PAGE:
Guest Column | June 10, 2022

How To Test Master Cell Banks As A Starting Material For Gene Therapies

By BioPhorum

DNA Genetic Manipulation GettyImages-1310024666

The gene therapy (GT) modality offers an exciting new way to impact patients and GT manufacturers are looking to leverage the understanding from previous modalities to streamline the good manufacturing practice (GMP) ramp-up for GT.

BioPhorum’s Cell and Gene Therapy Raw Materials team suggests a platform approach for testing a critical starting material for GTs – master cell banks (MCBs) – and wants to identify, share, and enhance a framework for MCB testing and release. This will increase the speed of learning and ultimately influence and/or aid regulatory agencies when developing guidance or policies around GT development and manufacturing.

The ideas here are limited to release testing and specifications for MCBs of human origin (HeLa and HEK293/293T) and of insect origin (Sf9) used for the generation of adeno-associated virus (AAV) or lentivirus (LV) for use in GTs. Cells used in cell therapy applications, e.g., autologous (patient) and allogenic (donor) cells, are out of scope, as are tests used solely for cell-line characterization.

We propose the following platform framework for testing HeLa, HEK293/293T, and Sf9 MCBs containing parental host cells. This platform is not intended to define the methods or specifications that must be used but those that are generally used. A novel assay can be used if validated and agreed with appropriate regulatory authorities.

The platform testing methodology mimics the approach set out in the recent BioPhorum paper Cell and gene therapy critical starting material: a discussion to help establish release specifications for plasmids and the bacterial master cell banks used to produce them.

Table 1 in the document (an extract is shown below) shows the critical quality attributes (CQAs) for MCBs, which have been grouped into the following sections:

Section 1 – Sterility and mycoplasma

Section 2 – Growth and viability, and performance, identity, and appearance

Section 3 – Adventitious agents (non-host cell-specific; categorized by cell type)

Section 3.1 – Bovine- and porcine-related testing (or process-related testing; categorized by cell type)

Section 3.2 – Host cell-specific testing (categorized by cell type)

Section 4 – Retroviral contaminants (categorized by cell type)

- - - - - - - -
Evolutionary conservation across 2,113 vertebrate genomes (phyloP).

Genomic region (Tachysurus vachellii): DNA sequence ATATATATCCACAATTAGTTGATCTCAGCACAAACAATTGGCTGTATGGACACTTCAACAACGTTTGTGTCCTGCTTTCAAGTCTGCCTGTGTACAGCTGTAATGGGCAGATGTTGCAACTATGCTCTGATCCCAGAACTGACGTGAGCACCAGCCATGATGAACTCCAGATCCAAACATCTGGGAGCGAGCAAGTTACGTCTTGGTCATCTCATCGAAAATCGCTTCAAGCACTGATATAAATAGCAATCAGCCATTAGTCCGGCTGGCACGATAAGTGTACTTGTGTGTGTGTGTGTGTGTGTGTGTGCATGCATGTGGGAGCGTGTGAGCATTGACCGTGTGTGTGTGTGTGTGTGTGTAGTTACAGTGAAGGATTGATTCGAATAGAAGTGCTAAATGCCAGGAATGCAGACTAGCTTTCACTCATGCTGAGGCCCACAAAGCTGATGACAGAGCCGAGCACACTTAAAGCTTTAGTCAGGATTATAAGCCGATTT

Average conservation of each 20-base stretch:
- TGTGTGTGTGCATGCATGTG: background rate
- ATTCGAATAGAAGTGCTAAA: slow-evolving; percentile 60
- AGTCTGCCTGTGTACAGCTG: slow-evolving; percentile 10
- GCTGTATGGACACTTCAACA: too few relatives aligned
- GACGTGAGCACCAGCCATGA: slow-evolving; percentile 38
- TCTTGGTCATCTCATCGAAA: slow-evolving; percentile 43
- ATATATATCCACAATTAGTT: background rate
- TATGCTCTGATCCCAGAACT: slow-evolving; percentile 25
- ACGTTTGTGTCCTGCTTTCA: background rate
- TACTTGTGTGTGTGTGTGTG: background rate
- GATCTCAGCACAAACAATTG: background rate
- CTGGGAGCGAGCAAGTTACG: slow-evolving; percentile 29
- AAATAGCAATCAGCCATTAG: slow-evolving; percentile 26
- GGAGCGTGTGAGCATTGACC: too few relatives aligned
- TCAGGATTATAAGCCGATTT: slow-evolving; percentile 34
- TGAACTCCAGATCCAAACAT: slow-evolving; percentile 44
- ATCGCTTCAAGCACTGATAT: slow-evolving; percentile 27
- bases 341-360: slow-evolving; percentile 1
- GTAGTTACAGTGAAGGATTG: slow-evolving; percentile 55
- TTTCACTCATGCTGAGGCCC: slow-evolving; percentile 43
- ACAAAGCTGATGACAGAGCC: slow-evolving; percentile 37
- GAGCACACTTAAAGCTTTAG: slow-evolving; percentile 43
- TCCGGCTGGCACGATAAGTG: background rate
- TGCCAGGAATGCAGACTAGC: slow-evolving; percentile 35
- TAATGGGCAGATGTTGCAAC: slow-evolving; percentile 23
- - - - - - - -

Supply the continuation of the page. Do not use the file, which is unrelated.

Additional proprietary testing is likely required for each therapy.

Table 1: Proposed plasmid MCB and plasmid DNA testing and release platform (extract only)

Phase-Appropriate Approach

The approaches in Table 1 should be compendial or validated for non-compendial methods and the need depends on the process or phase (preclinical, early/late-stage clinical). This is because the MCB is established at the beginning of development work on the project and is used to generate material or a working cell bank (WCB) that is used throughout the multiple phases of a project.

The testing for a WCB can be a subset of the tests performed on the MCB if the MCB is well characterized by the methods in Table 1. As a minimum, the WCB needs to be confirmed as safe to use by demonstrating it is free of mycoplasma, bacteria, fungi, and adventitious virus (the latter usually only requires in vitro testing). The tests performed need to be compendial or validated if non-compendial.

Phenotypic Stability Considerations

Typically, cell banks do not need to be entered into a formal stability study. Instead, stability of the MCB or WCB on long-term storage may be evaluated by monitoring the viability of one or more cell bank vials when thawed for use in routine production and by the consistent production of an active substance of the intended quality.

A protocol should be established to confirm the phenotypic stability of cell banks when not used in routine production for extended periods. This test interval should depend on the stability of cell banks established during product development and the expected lifespan of the cell bank. Example parameters that may be considered include post-thaw viability and doubling time. The release specifications for post-thaw doubling time and viability established for the WCB should be met at all future time points.

This article is a summary of a recent BioPhorum publication on the topic. To read more, check out the full report, A discussion to help establish release specifications for master cell banks of parental host cells.

What’s Your View?

BioPhorum welcomes feedback around the key questions included in this article via a confidential survey. Before replying, readers are encouraged to review the FDA’s 2010 cell substrate guidance document Characterization and Qualification of Cell Substrates and Other Biological Materials Used in the Production of Viral Vaccines for Infectious Disease Indications: Guidance for Industry.

The high-level questions are:

  1. Do you agree with the ambition of a platform approach for MCB testing of parental cell lines?
  2. Are any attributes missing?
  3. Testing requirements may change due to the different phases of product development. By process step, when do you require GMP to be enforced?
  4. What controls or documentation are important at each step?
  5. Over time, monitoring of phenotypic stability may be required to reduce business risk. What is the best practice: a formal stability program or tracking of a trend over time as part of normal project work?
  6. Which attributes should be tested when monitoring phenotypic stability of GMP cell banks? When monitoring the phenotypic stability of GMP cell banks, what is your sample size?
  7. When monitoring the phenotypic stability of GMP cell banks, what is the best practice for the number of timepoints?
  8. Can you envisage that this platform approach could be applicable to allogeneic cell therapy? What modifications may be required?